They call it an “unincorporated community” though the place has much historical significance. Today, we know it as the intersection between State Route 7 aka Leesburg Pike and State Route 244, Columbia Pike. The location is 2 square miles square with Munson’s Hill on the west.
Because the area is level, the Union Army used it for troop review during the Civil War. On November 20th, 1861 President Lincoln arrived to see a parade formation of 50,000 troops. Today, Skyline Center is located there and houses many Department of Defense offices.
The area is more or less a stepchild of Fairfax County as it is on the border with Arlington County. It is sort of an extension of Falls Church too, but not legally a part of it.
What I ponder in doing these neighborhood sketches is asking what was it like then? What is it like today? Which is better?
If we don’t like what we see today, then citizens have every right to tell officials we want something better. Sometimes, we have done a good job in using our scarce resources, and other times not so good as reflected in urban planning and development.
I am beginning this series at the southern edge of the county divide between Arlington and Fairfax Counties.
According to Glen Forest resident, Susan Flinner, “The 330 acres of the immediate crossroads area and Glen Forest Fairfax were sold to Captain Simon Pearson in 1729. By 1773 the land was bought by John Luke Sr. as a wedding gift for John Jr. and his bride Elizabeth. They built a brick colonial style mansion house at the present site of Durbin Place. They also leased a house on Leesburg Pike to Jacob Bontz who turned it into Bontz’s Tavern Hotel in 1797. (The windmill is there now.)”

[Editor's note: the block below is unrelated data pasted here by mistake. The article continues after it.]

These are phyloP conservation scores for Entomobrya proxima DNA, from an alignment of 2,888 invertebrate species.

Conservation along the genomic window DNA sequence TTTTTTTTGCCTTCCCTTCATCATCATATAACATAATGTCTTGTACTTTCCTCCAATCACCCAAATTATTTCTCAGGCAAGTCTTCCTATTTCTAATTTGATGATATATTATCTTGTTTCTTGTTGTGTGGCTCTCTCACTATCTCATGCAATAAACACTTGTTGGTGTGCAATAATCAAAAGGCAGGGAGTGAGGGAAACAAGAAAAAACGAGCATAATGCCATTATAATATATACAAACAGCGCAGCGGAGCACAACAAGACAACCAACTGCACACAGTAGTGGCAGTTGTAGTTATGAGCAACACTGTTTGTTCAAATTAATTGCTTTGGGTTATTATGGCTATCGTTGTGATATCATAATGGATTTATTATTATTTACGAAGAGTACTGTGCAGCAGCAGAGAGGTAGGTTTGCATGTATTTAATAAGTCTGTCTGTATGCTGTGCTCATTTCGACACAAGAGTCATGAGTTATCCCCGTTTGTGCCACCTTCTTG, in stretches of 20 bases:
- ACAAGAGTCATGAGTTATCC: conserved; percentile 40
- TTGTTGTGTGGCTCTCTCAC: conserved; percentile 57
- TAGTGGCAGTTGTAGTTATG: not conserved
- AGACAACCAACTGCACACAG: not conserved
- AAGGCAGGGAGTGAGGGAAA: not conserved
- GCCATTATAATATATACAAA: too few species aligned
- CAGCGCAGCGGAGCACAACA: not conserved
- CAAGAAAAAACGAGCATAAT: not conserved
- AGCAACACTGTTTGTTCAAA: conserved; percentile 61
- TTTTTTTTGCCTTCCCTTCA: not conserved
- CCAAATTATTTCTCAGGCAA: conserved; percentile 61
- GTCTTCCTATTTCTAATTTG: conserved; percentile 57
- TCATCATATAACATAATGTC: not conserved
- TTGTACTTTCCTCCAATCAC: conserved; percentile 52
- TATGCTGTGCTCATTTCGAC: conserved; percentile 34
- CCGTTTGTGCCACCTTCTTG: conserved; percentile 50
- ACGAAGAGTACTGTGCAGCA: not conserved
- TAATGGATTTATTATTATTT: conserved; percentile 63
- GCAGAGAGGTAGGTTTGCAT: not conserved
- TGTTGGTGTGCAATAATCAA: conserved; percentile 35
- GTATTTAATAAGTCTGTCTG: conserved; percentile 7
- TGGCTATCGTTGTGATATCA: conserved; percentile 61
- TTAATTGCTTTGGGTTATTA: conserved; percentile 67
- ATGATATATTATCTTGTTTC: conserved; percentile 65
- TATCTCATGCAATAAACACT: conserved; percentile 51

Who were the Baileys?
Hachaliah Bailey came from New York on December 19th 1837 and built a mansion called Moray that had 100 rooms. Probably named for a castle in Scotland, Moray was located at what is now called Durbin Place next to Glenforest Road with access to Leesburg Pike.
Now, here is the part of the story that I truly enjoy.
Hachaliah has a son, Lewis. Lewis operated a travelling circus and pioneered the use of canvas tents.
Lewis settled in 1840 creating a farm at this location.
Hachailiah’s nephew, George F. Bailey managed several circus shows. George is credited with designing a tank for a hippopotamus. Another nephew, Fred Harrison Bailey discovered a circus talent, James Anthony McGinness aka James Anthony Bailey. James introduced Cooper and Bailey circus to Phineas Taylor (PT) Barnum resulting in Barnum and Bailey Circus. That eventually joined with Ringling Brothers to become Ringling Brothers and Barnum and Bailey Circus.
Needing a place to winter the circus animals, the Bailey’s bought hundreds of acres of land in Fairfax County near present day Arlington County at Bailey’s Crossroads. Eventually, Bailey became a dairy farmer, but that is mundane compared with the circus lore.
The next chapter in this story is the punch line.
In the Civil War, this area was described as “no-man’s” land. Confederates were on the Falls Church side and the Federal Troops policed from the eastern direction.
Confederates occupied Munson’s Hill overlooking Bailey’s crossroads. They had chased the retreating Federal Troops after the first battle at Manassas. Bailey’s Crossroads was a “killing field,” subject to targeting by Confederate snipers.
Eventually, the Confederate troops withdrew back to Manassas to ready for a second battle there.
Thousands of Federal troops were sent to reoccupy the vacuum created by the departing Confederates.
When the war was over, the area returned to farming until post World War II development enveloped the land.
Next is what didn’t happen here: 1) the Metro line never made it to Skyline and 2) this is not the location that inspired the Battle Hymn of the Republic that I will report later.
In keeping with the style of “Our Neighborhood” stories I will share 1) photos from the location today and 2) an illustration of how it may have appeared in the 1860’s.